Varsity letters aren’t just for sports stars, thanks in part to a type of club gaining traction at Skagit County high schools.
Sedro-Woolley High School formed a Varsity in Volunteerism club four years ago, and Concrete and Burlington-Edison high schools have since formed clubs of their own.
On Wednesday afternoon, B-EHS Varsity in Volunteerism President Kaylen Camarillo led a team of club members in sorting and organizing donations to the school’s community closet, which offers clothing and school supplies to students in need.
“(Volunteering) has opened my eyes to how this small school could make a difference,” Camarillo said.
The club formed last year with nine members, but now has about 30, said Vice President Sandra Lopez.
Members have raised money for food banks, have volunteered at West View Elementary School and have collected school supplies for students in Kabul, Afghanistan.
The clubs are funded by United Way of Skagit County, but organized by United General District 304 Community Health Outreach Programs and coaches at each of the three schools, said Debra Lancaster, executive director of United Way of Skagit County.
“They learn, truly, the joys of volunteering,” she said.
Lancaster said the clubs help students form connections within the school and within the community because half of the 100 volunteer hours required to letter must be done outside the school.
In previous years, Lopez said she didn’t feel involved in her school.
Volunteering clubs such as Varsity in Volunteerism and Key Club, where she is also an active member, helped create a connection, she said. And the varsity letter was a welcome bonus.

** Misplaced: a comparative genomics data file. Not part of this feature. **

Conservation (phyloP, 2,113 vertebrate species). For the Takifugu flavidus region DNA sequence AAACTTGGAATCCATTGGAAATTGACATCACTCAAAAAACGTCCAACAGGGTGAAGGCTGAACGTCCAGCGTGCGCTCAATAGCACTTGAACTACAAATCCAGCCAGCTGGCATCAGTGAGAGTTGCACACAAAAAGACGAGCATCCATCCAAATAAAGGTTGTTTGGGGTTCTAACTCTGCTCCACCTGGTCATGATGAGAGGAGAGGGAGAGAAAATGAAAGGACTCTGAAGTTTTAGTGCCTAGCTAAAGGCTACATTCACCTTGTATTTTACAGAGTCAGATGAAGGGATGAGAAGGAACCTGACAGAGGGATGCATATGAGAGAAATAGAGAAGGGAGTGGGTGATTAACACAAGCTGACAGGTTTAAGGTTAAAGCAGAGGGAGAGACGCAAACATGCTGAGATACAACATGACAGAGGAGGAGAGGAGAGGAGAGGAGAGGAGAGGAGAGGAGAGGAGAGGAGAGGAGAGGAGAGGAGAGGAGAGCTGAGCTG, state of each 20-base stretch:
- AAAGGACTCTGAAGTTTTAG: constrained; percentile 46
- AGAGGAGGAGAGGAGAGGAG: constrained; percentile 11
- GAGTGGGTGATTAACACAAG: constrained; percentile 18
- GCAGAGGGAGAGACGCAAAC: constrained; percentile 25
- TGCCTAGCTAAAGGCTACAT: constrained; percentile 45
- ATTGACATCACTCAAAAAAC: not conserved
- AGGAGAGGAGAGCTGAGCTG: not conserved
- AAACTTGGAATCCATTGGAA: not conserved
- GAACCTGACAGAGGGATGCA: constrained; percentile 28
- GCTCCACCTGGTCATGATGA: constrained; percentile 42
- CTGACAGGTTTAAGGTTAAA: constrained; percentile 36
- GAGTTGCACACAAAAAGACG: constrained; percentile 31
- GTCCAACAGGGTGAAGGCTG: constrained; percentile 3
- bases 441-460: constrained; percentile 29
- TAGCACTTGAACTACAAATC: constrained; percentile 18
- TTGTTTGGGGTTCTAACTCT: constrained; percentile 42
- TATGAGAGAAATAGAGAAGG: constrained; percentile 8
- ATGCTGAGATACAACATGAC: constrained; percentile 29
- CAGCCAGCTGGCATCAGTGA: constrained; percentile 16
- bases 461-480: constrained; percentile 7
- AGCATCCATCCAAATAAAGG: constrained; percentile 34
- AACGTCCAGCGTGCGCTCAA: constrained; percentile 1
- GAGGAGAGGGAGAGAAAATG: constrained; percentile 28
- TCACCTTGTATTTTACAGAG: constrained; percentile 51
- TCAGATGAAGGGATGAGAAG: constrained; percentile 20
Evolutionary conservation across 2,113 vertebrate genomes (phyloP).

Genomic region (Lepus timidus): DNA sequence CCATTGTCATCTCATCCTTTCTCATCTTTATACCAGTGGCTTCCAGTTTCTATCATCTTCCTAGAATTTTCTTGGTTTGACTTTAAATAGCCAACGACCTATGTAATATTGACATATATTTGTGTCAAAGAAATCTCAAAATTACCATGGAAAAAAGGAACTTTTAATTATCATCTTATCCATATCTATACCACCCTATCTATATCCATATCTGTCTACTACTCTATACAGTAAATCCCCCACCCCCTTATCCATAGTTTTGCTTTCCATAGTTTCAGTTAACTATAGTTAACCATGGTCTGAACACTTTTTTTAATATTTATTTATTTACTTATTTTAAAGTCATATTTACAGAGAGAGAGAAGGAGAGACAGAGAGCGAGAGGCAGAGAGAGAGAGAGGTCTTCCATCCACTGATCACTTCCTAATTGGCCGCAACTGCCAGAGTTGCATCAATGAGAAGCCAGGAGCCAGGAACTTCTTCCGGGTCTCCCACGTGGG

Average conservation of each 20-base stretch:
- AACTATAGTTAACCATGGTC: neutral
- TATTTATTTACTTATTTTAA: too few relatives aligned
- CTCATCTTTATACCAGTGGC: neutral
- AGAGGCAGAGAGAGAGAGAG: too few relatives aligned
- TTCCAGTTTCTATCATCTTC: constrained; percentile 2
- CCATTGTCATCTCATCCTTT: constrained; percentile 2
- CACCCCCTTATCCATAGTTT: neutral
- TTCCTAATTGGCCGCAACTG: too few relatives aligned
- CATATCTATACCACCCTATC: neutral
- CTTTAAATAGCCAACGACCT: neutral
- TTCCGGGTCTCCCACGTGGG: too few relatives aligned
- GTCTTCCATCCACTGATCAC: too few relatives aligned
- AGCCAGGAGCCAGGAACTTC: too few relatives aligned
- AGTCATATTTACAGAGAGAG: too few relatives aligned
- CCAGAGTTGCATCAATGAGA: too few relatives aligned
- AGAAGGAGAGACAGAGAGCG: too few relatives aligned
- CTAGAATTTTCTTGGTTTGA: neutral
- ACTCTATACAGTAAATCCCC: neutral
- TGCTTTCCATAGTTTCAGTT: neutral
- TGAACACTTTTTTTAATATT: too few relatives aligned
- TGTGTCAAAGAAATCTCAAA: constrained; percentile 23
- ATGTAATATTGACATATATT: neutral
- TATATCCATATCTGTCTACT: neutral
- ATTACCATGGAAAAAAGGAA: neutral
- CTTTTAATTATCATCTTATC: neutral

“I feel like some things are underappreciated when compared to sports, especially volunteering,” Lopez said. “It feels great to get recognition.”
The club invited a volunteer from Worksource Skagit to talk to the club about résumés and personal finance, Camarillo said, highlighting an example of a community resource she said she wouldn’t have been aware of and isn’t being utilized by her peers.
Lancaster said the Skagit County clubs are among the few in the country that offer varsity letters.
“The recognition ... can be a pretty powerful reason to keep volunteering,” she said.
She said United Way is looking to expand the program to other schools in the county.
Riley McClenaghan, vice president of the Sedro-Woolley club, has been active in the club throughout her four years of high school.
“(The club) is a great way to get involved with a group and help out,” she said.
Her club has about 60 active members who have done about 4,000 hours of volunteer work since the school year began in September.
McClenaghan works two jobs, plays on the school’s tennis team and takes Running Start classes, but still finds time to volunteer.
“(Volunteering) is time to focus on something other than me,” she said.